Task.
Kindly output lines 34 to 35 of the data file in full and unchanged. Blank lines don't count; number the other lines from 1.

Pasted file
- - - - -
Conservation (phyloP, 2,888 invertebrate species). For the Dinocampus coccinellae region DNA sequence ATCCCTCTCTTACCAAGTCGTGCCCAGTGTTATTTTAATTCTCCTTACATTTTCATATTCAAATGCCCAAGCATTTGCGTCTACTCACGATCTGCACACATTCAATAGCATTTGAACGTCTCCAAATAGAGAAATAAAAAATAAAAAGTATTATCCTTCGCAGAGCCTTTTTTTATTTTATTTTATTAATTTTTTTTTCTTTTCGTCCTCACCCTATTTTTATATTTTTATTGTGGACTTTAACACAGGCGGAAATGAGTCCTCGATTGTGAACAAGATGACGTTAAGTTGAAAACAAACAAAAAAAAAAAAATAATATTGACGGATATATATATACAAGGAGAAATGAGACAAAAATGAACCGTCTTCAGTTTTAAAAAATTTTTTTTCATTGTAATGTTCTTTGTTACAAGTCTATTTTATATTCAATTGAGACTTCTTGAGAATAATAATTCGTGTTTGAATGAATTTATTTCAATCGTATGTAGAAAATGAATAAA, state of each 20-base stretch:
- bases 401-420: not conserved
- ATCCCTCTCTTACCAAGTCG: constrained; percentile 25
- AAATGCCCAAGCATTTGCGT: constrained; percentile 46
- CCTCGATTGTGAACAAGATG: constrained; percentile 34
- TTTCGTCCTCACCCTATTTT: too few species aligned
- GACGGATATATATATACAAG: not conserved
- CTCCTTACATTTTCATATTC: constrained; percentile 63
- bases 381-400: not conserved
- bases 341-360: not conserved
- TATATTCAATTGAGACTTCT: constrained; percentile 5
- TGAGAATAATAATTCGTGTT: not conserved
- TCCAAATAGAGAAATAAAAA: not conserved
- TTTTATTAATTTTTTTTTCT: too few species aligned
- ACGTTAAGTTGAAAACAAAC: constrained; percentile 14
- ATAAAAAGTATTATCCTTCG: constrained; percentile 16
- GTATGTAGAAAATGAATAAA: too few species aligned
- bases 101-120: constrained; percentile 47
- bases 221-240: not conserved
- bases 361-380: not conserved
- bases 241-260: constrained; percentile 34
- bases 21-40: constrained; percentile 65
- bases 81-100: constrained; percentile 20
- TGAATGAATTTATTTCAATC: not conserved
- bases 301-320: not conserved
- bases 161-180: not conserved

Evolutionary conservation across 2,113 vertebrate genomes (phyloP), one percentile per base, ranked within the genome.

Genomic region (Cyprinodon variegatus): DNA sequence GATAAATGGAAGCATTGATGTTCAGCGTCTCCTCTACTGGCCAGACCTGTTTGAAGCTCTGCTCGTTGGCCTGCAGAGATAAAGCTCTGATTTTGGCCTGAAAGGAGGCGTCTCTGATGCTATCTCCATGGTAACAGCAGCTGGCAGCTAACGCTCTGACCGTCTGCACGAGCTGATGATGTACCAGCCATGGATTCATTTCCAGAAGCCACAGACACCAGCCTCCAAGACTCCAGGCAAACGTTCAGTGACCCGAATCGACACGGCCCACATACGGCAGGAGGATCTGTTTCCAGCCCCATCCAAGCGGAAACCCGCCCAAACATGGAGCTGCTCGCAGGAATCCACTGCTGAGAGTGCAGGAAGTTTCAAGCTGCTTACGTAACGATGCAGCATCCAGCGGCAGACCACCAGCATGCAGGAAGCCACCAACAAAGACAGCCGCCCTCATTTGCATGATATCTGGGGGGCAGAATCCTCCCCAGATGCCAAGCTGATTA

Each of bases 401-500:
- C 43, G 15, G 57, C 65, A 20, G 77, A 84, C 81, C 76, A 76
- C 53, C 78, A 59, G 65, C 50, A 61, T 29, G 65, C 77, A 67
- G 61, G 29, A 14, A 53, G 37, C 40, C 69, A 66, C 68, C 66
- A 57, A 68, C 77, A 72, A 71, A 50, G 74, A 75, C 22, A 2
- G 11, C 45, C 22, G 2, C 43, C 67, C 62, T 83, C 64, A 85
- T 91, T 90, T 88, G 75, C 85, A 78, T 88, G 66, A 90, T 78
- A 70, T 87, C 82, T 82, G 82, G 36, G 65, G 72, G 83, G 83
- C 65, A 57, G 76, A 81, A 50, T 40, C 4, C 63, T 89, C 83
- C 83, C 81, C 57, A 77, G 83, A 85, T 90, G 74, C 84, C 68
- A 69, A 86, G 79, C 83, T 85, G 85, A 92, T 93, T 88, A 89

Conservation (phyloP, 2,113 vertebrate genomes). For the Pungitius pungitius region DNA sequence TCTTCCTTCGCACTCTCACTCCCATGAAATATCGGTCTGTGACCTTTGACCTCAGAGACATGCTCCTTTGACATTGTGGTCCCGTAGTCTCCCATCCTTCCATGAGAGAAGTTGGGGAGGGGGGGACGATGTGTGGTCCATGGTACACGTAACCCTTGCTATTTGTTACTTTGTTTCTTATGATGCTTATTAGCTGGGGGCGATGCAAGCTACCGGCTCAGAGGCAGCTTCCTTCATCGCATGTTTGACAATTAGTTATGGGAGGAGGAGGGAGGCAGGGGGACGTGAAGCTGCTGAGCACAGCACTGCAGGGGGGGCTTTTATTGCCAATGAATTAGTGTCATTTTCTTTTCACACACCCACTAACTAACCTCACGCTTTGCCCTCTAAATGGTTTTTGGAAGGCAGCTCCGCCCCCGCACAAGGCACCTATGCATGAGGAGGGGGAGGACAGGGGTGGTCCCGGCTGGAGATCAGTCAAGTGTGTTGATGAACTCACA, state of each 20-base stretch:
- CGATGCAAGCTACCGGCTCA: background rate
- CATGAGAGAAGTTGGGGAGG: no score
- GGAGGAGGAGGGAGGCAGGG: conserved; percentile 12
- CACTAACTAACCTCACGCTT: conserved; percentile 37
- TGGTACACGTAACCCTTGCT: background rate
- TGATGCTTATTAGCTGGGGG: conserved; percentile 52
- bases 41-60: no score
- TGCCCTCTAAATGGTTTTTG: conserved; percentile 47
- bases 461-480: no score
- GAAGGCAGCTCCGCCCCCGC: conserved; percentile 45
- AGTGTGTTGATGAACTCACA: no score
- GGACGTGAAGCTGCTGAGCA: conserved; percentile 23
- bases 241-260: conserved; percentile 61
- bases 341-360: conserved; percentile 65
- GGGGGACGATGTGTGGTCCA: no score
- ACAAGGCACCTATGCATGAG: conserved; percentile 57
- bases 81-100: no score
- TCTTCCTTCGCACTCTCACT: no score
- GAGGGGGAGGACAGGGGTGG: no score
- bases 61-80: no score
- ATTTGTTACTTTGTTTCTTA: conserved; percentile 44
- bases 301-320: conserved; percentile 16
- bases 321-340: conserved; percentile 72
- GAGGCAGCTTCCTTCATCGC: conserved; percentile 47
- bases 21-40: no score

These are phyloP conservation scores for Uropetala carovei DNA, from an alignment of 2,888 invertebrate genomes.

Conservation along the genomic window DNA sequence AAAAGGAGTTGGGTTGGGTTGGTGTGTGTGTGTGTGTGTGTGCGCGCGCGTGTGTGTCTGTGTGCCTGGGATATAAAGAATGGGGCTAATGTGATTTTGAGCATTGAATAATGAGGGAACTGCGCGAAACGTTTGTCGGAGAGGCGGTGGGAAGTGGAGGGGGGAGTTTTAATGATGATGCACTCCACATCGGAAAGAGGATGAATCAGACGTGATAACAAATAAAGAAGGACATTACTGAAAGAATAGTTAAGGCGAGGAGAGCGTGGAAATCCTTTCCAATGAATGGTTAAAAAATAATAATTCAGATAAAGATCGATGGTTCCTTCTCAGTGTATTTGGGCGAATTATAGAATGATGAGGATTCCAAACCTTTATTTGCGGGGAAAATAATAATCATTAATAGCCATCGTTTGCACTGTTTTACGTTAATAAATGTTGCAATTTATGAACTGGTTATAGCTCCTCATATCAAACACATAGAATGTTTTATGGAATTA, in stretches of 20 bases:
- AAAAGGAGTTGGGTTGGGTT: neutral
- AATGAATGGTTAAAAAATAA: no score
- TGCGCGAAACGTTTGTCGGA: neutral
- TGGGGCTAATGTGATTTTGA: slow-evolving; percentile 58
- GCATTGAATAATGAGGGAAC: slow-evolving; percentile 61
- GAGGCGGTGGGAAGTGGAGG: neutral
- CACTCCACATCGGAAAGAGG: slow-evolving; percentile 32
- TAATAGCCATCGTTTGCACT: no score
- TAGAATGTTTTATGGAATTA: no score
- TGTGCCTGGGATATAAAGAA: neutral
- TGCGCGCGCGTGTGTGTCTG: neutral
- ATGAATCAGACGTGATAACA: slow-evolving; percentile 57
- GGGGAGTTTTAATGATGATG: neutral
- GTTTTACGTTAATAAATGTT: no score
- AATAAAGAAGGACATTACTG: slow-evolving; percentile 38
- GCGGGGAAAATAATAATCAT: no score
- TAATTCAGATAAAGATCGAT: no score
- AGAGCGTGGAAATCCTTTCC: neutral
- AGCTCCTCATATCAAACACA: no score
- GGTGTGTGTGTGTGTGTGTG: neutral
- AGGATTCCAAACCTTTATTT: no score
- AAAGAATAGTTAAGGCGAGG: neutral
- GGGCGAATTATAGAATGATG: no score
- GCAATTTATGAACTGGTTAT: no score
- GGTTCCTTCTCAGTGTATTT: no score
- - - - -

- G 11, C 45, C 22, G 2, C 43, C 67, C 62, T 83, C 64, A 85
- T 91, T 90, T 88, G 75, C 85, A 78, T 88, G 66, A 90, T 78